The National Native HIV Network (NNHN) is an Indigenous-led initiative that mobilizes American Indian, Alaska Native, and Native Hawaiian communities affected by HIV through peer-to-peer and programmatic support, training, and capacity building assistance. Our comprehensive approach is rooted in our cultural values, teachings, and affection for our communities.
The NNHN was established in 2016 by the grassroots efforts of Native individuals in the public health and HIV/AIDS fields. Beginning in 2019, the NNHN received U.S. Department of Health & Human Services Minority HIV/AIDS Fund (MHAF) support through the Indian Health Service National HIV/AIDS Program. This support allowed the NNHN to enhance its membership with 12 Regional Representatives from across the United States.
In early 2020, the NNHN Regional Representatives, key partners, and coordinators began working with Diné graphic designer, Jolene Yazzie, over several months to develop the logo. In the end, the logo symbolized unity, strength, and the diversity of Indigenous communities. We spoke with the NNHN regional representatives that participated in the development of the logo to learn what the symbols represented to them and their cultures.
The NNHN began with the concept of the term “Turtle Island” which is often used to refer to North America in many Indigenous communities. The turtle is a symbol of many different things, such as longevity and life, as Sheldon Raymore, Cheyenne River Sioux Nation, shares.
The four plus signs at the top are representative of stars in many cultures and for Lee Torres, Diné, the stars are representative of a hopeful future for the NNHN. And for Joe Cantil, Tsimpsian, and Faith Baldwin, Diné, the stars are also reminiscent of the four directions, with each cardinal direction symbolizing a stage of life or a new season, among many other symbols.
Surrounding the turtle shell is the image of a braid representing sweetgrass, basket weaving, or rope, which for Keiva Lei Cadena, Native Hawaiian, represents working together and unity because the strength is found when each individual strand comes together to form one. In a similar sense, Joe shares that the braid reminds him of basket weaving, a prominent tradition in Alaska Native cultures, and speaks to unity and also the resilience and protection given to communities. Protection can also mean medicine in the form of sweetgrass, which is how Sheldon sees the braid image. In the inner circle of the braid are various designs that honor the craft and art of basket weaving or pottery making.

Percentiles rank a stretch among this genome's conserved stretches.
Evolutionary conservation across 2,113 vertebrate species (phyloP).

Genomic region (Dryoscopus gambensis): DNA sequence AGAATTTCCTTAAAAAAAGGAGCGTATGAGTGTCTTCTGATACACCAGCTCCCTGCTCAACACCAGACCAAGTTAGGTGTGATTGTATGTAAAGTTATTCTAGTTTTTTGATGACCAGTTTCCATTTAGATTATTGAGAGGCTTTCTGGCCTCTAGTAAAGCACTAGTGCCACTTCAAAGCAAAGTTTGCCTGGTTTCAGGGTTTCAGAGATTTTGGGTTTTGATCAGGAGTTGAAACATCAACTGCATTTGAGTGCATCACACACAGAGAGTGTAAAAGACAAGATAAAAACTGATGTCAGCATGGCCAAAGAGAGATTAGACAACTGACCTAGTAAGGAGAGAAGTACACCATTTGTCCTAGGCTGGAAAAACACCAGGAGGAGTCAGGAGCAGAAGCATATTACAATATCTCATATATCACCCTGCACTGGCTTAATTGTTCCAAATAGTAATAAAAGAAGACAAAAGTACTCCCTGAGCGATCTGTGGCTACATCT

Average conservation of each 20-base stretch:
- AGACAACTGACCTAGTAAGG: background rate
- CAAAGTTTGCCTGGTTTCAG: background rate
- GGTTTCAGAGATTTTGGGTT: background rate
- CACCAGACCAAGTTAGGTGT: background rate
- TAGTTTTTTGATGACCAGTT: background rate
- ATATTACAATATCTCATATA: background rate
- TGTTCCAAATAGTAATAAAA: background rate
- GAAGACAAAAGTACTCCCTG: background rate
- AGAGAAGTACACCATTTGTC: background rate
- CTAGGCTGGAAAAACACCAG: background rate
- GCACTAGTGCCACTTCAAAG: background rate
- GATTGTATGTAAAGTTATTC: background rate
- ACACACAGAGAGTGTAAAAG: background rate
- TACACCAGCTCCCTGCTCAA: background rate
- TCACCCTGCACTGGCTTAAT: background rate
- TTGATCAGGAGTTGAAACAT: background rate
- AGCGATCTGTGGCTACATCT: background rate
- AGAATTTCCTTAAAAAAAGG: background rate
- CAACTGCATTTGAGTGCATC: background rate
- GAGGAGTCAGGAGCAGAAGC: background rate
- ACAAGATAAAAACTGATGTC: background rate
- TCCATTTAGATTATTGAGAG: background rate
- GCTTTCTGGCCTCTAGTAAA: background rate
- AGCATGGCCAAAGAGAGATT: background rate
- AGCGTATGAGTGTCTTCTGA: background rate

In the center of the turtle are seven triangles representative of the spine, which Keiva tells us is the strength and backbone and centers us with our cultural history and ancestors. For Faith, the inclusion of the spine symbol is representative of the strengths in our different backgrounds. Lee shares that the spine represents that we care about our community and how HIV impacts our community, and the way we represent ourselves inside and outside our communities.
The flower design in the head of the turtle is representative of the floral designs in indigenous cultural artwork. Sheldon calls it the flower of life and states that the flowers depicted are often combinations of medicine and speak to many forms of life.
Each of these regional representatives shared that the logo is a symbol that represents Indigenous communities and coming together to end the HIV epidemic. It is a symbol of life, resilience, kinship, and inclusion, especially when Indigenous communities are often left ignored or overlooked. These elements are also reflected in this year's National Native HIV/AIDS Awareness Day poster to elevate those messages in our theme Zero is Possible Together: Innovation + Awareness.